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You Need To Meditate

I’ve been doing yoga and meditation for a decade now, so you could say that I’ve taught my fair share of meditation to all levels of practitioners. 

My retreat center draws in yogis, surfers, and travelers from around the world. So, I thought: maybe I should write a post on meditations for travelers. And then I thought, no, maybe it should be on meditation for surfers. But then I realized, no, mediation for EVERYONE is the real goal. 

Because, regardless of who you are, where you live, what you do, I can promise you that you need to meditate. I’m usually not a big fan of blanket statements, but I do think this is one that is just….true. 

This post will share exactly what meditation is, how you can approach it, and why it will benefit your life on a physical, mental, and emotional level. 

Practice how to get grounded HERE.
Learn how to meditate with me HERE.

You Need to Meditate

You Need To Meditate

Look, I’m not saying meditation will cure you of your problems, your ailments, or your mental health issues. What I am saying is that it’s an incredibly powerful tool to keep in your tool box in working through life’s issues.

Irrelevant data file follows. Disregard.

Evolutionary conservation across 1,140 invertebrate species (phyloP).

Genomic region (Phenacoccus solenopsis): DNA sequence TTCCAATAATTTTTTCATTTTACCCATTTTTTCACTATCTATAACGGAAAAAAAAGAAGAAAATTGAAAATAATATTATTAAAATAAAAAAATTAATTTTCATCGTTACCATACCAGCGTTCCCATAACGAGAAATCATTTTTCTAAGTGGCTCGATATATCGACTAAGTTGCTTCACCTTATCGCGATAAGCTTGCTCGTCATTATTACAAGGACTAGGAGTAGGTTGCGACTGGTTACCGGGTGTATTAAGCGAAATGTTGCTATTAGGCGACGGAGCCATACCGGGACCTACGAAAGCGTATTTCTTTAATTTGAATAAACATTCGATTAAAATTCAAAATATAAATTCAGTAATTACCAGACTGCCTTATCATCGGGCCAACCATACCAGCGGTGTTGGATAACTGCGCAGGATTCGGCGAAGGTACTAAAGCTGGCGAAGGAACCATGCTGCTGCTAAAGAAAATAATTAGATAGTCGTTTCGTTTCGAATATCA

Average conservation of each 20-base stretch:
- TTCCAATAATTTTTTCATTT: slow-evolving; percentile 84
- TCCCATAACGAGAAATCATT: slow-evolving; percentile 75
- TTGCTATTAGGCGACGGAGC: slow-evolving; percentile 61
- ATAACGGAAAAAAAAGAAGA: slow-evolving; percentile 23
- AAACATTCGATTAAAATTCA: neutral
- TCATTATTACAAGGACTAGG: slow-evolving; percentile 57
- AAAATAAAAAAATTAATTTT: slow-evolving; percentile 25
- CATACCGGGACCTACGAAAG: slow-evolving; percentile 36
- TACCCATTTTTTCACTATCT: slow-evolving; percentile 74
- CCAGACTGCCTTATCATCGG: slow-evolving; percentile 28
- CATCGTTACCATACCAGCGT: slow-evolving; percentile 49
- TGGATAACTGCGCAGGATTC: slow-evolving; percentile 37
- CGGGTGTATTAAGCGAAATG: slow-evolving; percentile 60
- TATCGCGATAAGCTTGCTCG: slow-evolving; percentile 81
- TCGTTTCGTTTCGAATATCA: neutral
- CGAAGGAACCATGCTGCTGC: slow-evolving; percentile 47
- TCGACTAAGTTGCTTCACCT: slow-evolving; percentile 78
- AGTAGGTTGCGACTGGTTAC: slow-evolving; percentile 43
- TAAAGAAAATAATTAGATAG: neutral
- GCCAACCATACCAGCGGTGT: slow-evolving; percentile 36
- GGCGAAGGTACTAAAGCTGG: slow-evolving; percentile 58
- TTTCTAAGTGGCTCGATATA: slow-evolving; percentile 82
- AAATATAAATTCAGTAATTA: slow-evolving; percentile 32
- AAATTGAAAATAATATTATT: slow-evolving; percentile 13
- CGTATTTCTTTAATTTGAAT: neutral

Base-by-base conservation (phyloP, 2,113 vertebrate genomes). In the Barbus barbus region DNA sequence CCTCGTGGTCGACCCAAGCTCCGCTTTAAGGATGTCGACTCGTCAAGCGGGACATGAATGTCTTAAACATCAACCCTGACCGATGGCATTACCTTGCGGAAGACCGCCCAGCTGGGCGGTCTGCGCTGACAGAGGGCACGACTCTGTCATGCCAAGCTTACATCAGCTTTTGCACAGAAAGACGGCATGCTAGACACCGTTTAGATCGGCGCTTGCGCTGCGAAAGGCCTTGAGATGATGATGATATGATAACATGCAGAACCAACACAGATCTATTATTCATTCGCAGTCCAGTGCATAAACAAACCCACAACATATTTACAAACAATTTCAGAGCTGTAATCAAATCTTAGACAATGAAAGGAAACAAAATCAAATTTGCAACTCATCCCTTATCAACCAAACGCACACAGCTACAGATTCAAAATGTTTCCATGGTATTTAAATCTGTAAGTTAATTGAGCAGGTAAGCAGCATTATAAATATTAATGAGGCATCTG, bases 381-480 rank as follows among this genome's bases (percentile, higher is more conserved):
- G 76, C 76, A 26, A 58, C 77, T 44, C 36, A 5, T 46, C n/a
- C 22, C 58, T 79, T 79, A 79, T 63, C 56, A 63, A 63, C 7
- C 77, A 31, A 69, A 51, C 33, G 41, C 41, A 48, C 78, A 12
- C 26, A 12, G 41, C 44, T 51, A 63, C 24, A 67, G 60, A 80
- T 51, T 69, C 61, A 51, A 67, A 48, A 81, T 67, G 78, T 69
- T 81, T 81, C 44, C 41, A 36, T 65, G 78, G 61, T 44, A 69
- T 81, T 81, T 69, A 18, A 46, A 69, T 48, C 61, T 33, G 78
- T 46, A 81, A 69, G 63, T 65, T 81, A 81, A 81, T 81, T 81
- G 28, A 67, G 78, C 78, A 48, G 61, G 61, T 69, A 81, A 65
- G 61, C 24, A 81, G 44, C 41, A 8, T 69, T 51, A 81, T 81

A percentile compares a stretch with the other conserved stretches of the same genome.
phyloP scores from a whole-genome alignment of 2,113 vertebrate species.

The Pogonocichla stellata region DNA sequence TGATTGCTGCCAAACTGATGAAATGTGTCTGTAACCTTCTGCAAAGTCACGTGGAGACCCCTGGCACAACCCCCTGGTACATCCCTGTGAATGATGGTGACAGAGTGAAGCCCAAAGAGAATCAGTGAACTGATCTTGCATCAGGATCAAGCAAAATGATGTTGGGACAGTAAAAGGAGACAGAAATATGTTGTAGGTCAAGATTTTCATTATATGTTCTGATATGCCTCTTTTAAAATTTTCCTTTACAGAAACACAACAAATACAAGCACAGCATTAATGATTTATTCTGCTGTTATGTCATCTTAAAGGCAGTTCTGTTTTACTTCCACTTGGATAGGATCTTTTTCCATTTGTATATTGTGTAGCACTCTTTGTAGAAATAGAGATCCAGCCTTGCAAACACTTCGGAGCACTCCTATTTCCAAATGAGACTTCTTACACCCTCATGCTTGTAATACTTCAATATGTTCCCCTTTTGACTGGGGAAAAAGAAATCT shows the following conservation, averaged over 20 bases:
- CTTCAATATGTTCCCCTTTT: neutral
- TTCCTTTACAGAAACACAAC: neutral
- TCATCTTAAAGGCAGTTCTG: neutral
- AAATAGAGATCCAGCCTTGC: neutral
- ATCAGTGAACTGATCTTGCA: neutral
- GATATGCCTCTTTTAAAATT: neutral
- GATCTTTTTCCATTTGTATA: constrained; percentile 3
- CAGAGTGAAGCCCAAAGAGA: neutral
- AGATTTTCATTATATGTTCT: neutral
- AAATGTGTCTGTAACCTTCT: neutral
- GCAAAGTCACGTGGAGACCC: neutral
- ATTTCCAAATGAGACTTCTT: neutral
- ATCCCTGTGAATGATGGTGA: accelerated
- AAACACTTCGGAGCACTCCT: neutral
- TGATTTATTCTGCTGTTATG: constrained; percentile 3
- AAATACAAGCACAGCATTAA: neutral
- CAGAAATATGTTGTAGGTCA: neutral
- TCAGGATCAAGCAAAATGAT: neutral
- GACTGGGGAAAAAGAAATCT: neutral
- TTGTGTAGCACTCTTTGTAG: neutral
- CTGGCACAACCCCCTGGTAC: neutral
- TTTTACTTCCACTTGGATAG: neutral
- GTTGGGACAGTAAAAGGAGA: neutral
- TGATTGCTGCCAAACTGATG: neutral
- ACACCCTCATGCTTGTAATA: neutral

What Is Meditation

One thing about meditation that seems to be the most off-putting for people is the name alone. It sounds so serious, doesn’t it?

Calling the practice meditation typically brings the image to mind of a woman dressed in white, sitting perfectly straight, in full Lotus Pose, on a pristine meditation cushion- heck, she might even be levitating off the ground! 

Yeah, that’s how a lot of people think of meditation. Like you have to be “spiritual” to do it, or you have to have a certain belief system to do it. When the truth is, meditation is for everyone! And there’s so many ways you can do it. 

Meditation is simply the practice of getting present, dropping into a flow state with your movements or your breath, and trying to tap into your higher self (or god, depending on your beliefs). 

How To Meditate

Contrary to popular belief, mediation can be done in many ways. You don’t have to be perfectly still in order to meditate. You don’t have to be sitting up. You don’t have to wear something specific, or use certain chakra stones. 

You just have to….be.

Learn more about the art of doing nothing HERE.

Box Breath:

If you’re new to meditation, a great way to start is to sit still with your breath for a dedicated period of time.

I like to teach newbies with box breath, as I find it really grounded and easy to follow. 

That just means you’ll inhale for the count of 3, hold for a count of 3, exhale for count of 3, hold for count of 3, repeat. You can always increase the count as your lung capacity builds. 

Yoga

Yoga is a well known moving meditation, because it works. Simple as that. There’s something hypnotic about syncing your breath to your movement that allows you to get get full present with your body, helping to pull you out of your ‘monkey mind.’

Practice yoga with me for FREE.

Movement: